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Hangover for Type III SOs – Treasury Issues Final Regulations for Supporting Organizations

Trusts & Estates

Originally Published in Trusts & Estates.

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Treasury’s holiday gift for the 2012 season came in the form of final and temporary regulations for supporting organizations (“SOs”) published December 28, 2012.1 While a few provisions relate to other varieties of SOs, by far the bulk of the new regulations relate to “Type III” SOs “operated in connection with” publicly supported organizations,2 an area of special focus for the IRS for the last decade or so.3 The regulations climax the Service’s determination to curb what it perceived as abusive practices involving SOs, particularly Type III SOs, and which had prompted new restrictions under the Pension Protection Act of 2006 and proposed regulations issued in 2009.4 While the new regulations adopt many of the provisions in the 2009 proposed regulations, they certainly introduce novelties and nuances of their own.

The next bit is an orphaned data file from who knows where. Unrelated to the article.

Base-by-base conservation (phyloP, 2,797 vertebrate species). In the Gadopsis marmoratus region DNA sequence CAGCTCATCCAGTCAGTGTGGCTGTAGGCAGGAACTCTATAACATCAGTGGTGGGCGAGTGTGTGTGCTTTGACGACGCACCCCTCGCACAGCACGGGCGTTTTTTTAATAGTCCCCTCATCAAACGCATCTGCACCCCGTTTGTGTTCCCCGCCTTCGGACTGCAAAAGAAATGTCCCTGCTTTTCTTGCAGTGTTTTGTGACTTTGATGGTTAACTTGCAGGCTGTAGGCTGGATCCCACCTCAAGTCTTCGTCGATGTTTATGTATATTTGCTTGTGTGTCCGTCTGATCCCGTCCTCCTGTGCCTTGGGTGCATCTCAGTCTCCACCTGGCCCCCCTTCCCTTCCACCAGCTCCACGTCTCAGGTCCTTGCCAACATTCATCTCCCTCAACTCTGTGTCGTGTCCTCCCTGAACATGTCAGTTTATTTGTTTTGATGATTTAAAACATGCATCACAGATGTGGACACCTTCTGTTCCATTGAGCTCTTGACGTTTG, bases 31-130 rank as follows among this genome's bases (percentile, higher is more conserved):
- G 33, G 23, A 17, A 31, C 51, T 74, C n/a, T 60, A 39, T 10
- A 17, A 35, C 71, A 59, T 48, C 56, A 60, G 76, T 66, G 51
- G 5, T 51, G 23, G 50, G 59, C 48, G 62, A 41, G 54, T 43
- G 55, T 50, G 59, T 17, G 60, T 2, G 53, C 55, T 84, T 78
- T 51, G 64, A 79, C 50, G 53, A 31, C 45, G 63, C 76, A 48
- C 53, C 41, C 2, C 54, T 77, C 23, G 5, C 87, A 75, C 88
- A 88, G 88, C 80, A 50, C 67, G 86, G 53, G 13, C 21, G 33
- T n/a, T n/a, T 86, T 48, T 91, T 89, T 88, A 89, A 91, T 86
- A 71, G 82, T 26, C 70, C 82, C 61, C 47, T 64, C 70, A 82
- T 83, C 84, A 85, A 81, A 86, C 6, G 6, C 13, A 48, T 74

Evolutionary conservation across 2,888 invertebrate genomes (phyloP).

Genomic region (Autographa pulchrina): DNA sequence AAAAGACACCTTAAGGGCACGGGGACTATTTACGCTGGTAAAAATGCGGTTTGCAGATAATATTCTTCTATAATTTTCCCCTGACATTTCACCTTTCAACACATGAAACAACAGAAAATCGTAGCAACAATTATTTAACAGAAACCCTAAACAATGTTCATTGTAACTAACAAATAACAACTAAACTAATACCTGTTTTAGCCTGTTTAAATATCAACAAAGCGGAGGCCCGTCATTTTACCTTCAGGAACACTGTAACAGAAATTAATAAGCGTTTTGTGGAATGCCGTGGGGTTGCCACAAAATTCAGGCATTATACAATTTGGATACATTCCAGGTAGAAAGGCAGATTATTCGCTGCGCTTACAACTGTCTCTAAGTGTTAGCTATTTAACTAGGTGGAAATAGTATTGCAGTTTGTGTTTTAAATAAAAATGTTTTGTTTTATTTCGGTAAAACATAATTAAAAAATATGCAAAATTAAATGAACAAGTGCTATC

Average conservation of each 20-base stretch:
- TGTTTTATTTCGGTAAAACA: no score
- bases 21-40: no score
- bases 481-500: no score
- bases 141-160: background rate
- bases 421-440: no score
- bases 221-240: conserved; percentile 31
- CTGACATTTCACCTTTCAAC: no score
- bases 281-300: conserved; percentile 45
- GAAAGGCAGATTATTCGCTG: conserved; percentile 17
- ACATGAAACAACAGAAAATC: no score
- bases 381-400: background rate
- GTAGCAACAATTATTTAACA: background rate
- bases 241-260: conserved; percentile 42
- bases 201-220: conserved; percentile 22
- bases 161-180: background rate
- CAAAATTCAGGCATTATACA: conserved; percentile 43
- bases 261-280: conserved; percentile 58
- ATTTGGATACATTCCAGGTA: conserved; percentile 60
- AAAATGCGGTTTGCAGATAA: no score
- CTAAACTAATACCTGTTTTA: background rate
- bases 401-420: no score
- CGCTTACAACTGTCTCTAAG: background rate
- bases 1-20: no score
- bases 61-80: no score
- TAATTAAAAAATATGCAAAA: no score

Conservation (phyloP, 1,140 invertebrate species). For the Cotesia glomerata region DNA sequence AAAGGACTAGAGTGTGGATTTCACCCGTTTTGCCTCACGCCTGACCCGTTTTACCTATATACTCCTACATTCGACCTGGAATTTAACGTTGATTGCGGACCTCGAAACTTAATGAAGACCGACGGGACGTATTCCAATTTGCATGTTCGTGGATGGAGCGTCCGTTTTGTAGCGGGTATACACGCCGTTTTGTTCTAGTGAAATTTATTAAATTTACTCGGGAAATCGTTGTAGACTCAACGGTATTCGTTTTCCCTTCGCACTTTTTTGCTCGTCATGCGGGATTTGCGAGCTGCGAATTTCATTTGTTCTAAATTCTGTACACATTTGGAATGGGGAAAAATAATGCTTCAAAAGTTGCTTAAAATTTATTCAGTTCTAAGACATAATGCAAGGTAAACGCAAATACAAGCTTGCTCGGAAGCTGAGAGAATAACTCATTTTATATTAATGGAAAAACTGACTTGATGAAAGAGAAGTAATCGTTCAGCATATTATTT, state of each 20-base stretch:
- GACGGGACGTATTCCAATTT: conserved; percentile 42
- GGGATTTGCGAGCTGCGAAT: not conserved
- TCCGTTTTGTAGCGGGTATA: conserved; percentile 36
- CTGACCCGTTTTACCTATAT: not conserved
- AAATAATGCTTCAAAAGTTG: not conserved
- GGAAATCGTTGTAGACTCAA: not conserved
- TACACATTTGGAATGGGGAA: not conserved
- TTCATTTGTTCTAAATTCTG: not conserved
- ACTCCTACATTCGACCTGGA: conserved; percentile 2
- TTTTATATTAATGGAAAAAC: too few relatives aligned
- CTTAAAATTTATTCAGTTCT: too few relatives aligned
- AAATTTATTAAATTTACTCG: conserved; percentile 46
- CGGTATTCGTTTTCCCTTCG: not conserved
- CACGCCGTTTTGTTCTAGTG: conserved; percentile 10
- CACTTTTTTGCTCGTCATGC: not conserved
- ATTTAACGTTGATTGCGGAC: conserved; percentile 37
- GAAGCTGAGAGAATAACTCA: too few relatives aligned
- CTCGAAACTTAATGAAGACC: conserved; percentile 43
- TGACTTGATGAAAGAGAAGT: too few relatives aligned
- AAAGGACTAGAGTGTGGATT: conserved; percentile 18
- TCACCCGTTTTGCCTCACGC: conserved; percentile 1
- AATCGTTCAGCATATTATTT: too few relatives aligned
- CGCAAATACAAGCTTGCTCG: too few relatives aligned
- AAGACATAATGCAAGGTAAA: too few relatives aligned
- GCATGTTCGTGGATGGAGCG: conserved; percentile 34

Gifts from Donors in “Control” of Supported Organizations. Under one of the few provision in the new regulations aimed at Type I SOs which are “[o]perated, supervised, or controlled by” publicly supported organizations,5 as well as at Type III SOs, an organization loses its SO status for any taxable year in which it accepts a contribution from a person who is directly or indirectly in “control” of the governing body of a supported organization.6 Also included in this sensitive class is a “member of the family” of such a “control” individual, as defined in Code Section 4958(f)(4), as well as a 35-percent controlled entity as defined in Code Section 4958(f)(3).7 These provisions expressly exclude organizations described in Code Sections 509(a)(1), (2), and (4) that are in “control” of the supported organization,8 from which SOs may accept contributions.

A subsection in the new regulations entitled, “Meaning of Control,” is expressly “Reserved.”9 Treasury notes that a definition of “control” would be beneficial, and says that it intends to issue proposed regulations “in the near future” that will provide such a definition.10